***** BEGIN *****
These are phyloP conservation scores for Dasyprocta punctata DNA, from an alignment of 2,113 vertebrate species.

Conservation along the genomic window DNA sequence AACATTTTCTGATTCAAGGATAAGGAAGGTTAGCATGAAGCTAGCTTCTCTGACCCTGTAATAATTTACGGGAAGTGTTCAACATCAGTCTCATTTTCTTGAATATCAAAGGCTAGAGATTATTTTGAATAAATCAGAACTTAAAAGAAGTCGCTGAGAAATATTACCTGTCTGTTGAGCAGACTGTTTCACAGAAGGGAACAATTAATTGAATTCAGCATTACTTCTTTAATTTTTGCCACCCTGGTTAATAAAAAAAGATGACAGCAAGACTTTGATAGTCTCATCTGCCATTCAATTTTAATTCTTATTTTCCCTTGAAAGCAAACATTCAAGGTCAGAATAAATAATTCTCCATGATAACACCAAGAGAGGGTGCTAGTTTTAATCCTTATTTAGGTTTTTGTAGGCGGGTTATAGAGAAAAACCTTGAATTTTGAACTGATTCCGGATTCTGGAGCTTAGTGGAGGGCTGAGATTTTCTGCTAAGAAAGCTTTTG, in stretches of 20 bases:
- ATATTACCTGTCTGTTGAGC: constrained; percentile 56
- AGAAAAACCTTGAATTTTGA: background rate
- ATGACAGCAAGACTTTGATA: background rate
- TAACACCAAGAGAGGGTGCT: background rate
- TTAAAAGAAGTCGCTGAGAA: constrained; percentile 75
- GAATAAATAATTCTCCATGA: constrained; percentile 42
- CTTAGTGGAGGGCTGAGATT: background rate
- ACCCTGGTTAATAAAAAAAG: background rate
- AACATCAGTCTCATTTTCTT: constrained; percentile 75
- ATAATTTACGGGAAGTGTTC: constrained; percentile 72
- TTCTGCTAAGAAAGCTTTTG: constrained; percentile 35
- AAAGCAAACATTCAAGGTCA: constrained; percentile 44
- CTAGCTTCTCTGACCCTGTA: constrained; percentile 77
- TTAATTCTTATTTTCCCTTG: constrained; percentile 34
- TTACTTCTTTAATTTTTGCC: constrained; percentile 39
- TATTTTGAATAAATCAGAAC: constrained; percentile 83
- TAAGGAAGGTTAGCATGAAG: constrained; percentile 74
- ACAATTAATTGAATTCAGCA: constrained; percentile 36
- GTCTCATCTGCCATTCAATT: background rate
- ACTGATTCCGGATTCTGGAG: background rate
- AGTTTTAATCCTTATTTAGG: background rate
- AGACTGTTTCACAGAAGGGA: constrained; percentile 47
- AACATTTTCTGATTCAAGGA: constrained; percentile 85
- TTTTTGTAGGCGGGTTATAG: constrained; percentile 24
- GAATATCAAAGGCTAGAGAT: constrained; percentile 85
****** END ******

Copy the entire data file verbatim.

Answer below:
These are phyloP conservation scores for Dasyprocta punctata DNA, from an alignment of 2,113 vertebrate species.

Conservation along the genomic window DNA sequence AACATTTTCTGATTCAAGGATAAGGAAGGTTAGCATGAAGCTAGCTTCTCTGACCCTGTAATAATTTACGGGAAGTGTTCAACATCAGTCTCATTTTCTTGAATATCAAAGGCTAGAGATTATTTTGAATAAATCAGAACTTAAAAGAAGTCGCTGAGAAATATTACCTGTCTGTTGAGCAGACTGTTTCACAGAAGGGAACAATTAATTGAATTCAGCATTACTTCTTTAATTTTTGCCACCCTGGTTAATAAAAAAAGATGACAGCAAGACTTTGATAGTCTCATCTGCCATTCAATTTTAATTCTTATTTTCCCTTGAAAGCAAACATTCAAGGTCAGAATAAATAATTCTCCATGATAACACCAAGAGAGGGTGCTAGTTTTAATCCTTATTTAGGTTTTTGTAGGCGGGTTATAGAGAAAAACCTTGAATTTTGAACTGATTCCGGATTCTGGAGCTTAGTGGAGGGCTGAGATTTTCTGCTAAGAAAGCTTTTG, in stretches of 20 bases:
- ATATTACCTGTCTGTTGAGC: constrained; percentile 56
- AGAAAAACCTTGAATTTTGA: background rate
- ATGACAGCAAGACTTTGATA: background rate
- TAACACCAAGAGAGGGTGCT: background rate
- TTAAAAGAAGTCGCTGAGAA: constrained; percentile 75
- GAATAAATAATTCTCCATGA: constrained; percentile 42
- CTTAGTGGAGGGCTGAGATT: background rate
- ACCCTGGTTAATAAAAAAAG: background rate
- AACATCAGTCTCATTTTCTT: constrained; percentile 75
- ATAATTTACGGGAAGTGTTC: constrained; percentile 72
- TTCTGCTAAGAAAGCTTTTG: constrained; percentile 35
- AAAGCAAACATTCAAGGTCA: constrained; percentile 44
- CTAGCTTCTCTGACCCTGTA: constrained; percentile 77
- TTAATTCTTATTTTCCCTTG: constrained; percentile 34
- TTACTTCTTTAATTTTTGCC: constrained; percentile 39
- TATTTTGAATAAATCAGAAC: constrained; percentile 83
- TAAGGAAGGTTAGCATGAAG: constrained; percentile 74
- ACAATTAATTGAATTCAGCA: constrained; percentile 36
- GTCTCATCTGCCATTCAATT: background rate
- ACTGATTCCGGATTCTGGAG: background rate
- AGTTTTAATCCTTATTTAGG: background rate
- AGACTGTTTCACAGAAGGGA: constrained; percentile 47
- AACATTTTCTGATTCAAGGA: constrained; percentile 85
- TTTTTGTAGGCGGGTTATAG: constrained; percentile 24
- GAATATCAAAGGCTAGAGAT: constrained; percentile 85